We'd no idea we had hepatitis until we fell seriously ill
Viral hepatitis is a global epidemic that can affect millions of people without them even being aware of it. With World Hepatitis Day this Friday, Karen Ireland talks to two women who battled and continue to live with this still stigmatised disease.
‘The doctors told my family they weren’t sure they could save me’
Marie Cromie (59) is married with a grown-up son and daughter and two grandchildren. She lives in Belfast. She says:
I used to work as a school patrol lady and back in 2005 I found I wasn’t feeling well all the time. I was constantly tired and I had pains in my joints. I went to see my GP and they advised me to go straight to the hospital. When they did tests they asked me if I was on a lot of painkillers.
Shortly after I was sent home I got a call to come in again as the doctor wanted to speak to me.
Obviously, I was very worried as I knew something wasn’t right and I suspected they were going to give me bad news.
When they told me I had hepatitis C, I was in complete shock as I didn’t really know what that was or what it meant for me.
I think I contracted my hepatitis through infected blood when I had to have transfusion after my son was born in 1981.
I went to see a consultant in the Royal who explained everything. He told me my liver was damaged and that the condition would make me very tired. He also warned there was a chance I could get sclerosis of the liver and need a transplant.
Unfortunately, he was right and one night I took a huge bleed and ended up in intensive care. The doctors told my family to prepare for the worst and that they weren’t sure they could save me.
I was in bad shape and was flown by air ambulance over to King’s College Hospital in London to see if I was suitable for the transplant list.
Thankfully I was accepted and in 2007 I got my first transplant. I was told at that stage that because I still had the hepatitis virus there was a chance it could attack the new liver.
That is exactly what happened and I became very ill. My stomach started to swell up with fluid and I had to go in to have 10 to 12 litres drained every couple of weeks.
I wasn’t eating and went down to just a few stones.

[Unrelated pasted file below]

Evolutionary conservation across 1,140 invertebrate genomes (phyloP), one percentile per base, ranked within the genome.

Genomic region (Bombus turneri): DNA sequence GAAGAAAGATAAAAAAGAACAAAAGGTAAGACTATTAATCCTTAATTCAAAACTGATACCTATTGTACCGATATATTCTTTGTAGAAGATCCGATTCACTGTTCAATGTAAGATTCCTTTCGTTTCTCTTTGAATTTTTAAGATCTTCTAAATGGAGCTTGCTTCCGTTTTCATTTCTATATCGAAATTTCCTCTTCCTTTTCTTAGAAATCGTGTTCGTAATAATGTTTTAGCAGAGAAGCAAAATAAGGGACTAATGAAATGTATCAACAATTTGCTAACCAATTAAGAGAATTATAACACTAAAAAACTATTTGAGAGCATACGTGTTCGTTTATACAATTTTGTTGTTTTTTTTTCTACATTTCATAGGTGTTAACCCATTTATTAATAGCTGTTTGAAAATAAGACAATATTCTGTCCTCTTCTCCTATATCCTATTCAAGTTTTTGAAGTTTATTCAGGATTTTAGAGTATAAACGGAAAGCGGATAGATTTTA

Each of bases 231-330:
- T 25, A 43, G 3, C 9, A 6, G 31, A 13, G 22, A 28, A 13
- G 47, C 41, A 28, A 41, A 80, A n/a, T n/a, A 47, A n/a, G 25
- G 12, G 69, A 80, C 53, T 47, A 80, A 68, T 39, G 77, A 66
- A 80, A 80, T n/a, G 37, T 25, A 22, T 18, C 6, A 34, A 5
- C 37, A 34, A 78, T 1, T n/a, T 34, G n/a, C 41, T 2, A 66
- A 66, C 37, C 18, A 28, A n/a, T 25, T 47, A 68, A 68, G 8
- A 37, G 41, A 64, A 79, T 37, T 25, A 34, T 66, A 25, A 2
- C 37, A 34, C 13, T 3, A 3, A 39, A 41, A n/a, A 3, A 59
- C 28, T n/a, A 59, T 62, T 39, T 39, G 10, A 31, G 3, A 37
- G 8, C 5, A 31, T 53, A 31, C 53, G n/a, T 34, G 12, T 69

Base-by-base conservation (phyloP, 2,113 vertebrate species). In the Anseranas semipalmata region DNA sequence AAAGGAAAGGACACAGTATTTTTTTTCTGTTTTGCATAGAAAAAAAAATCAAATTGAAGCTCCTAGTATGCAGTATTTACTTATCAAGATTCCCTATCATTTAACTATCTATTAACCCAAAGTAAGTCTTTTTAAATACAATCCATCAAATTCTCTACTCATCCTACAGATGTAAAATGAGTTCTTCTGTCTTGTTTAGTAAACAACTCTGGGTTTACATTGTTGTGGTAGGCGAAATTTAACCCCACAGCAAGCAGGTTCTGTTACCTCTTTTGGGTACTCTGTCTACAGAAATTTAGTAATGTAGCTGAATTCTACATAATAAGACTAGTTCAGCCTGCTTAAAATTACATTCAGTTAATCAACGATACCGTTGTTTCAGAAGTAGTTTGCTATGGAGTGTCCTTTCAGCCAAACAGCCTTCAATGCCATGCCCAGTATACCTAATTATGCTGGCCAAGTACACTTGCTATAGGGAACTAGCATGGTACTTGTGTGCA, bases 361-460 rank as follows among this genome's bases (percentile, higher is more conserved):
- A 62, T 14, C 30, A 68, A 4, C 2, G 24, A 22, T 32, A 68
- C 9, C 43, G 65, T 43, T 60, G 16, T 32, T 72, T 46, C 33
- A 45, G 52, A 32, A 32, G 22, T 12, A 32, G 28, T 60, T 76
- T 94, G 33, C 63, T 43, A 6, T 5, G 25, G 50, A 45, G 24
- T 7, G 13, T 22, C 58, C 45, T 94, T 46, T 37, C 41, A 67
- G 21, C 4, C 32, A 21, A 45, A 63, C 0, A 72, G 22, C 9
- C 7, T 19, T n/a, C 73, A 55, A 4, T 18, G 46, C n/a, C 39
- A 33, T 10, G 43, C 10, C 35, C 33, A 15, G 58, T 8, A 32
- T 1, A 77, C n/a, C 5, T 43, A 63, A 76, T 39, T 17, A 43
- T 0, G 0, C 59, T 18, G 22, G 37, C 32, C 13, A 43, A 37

I was sent for another assessment and told I needed a new liver. By this stage I was slowly dying and my family were heartbroken watching me just fade away.
I was told that I would be better going home to spend quality time with my family so I was flown back to Northern Ireland. In reality, I was sent home to die.
But as soon as we got home we got the call to say they had found a liver and the air ambulance had to fly me back again for surgery.
Two patients are called at a time for a transplant in case one isn’t suitable, but I was a perfect match and prepared for surgery.
I went in at 4pm and wasn’t out of theatre until 6am the following day.
The surgeons told my husband it was one of the longest they had performed as there were complications because I had a massive hernia at the time. I was in King’s for three weeks and in intensive care before being transferred to the Royal for the rest of my convalescence.
Now I am doing great. They keep an eye on me and I am on Warfarin for life. I still get very tired if I overdo things and my legs get sore, but I have my life back and more time and energy to spend with my family.
Before, I had to just sit and watch my grandchildren play, but now I can actually join in the fun which feels fantastic.
The drugs I am on keep my body clear from hepatitis, but I will always need regular tests and they will keep an eye on me.
I had my second transplant in 2015 and I thank God I came through it. I also pray at night for the families who were brave enough to make the decision to donate their loved ones’ organs and to give someone else a chance at life. I am so grateful to them.”
‘My new liver has become damaged, I need another transplant’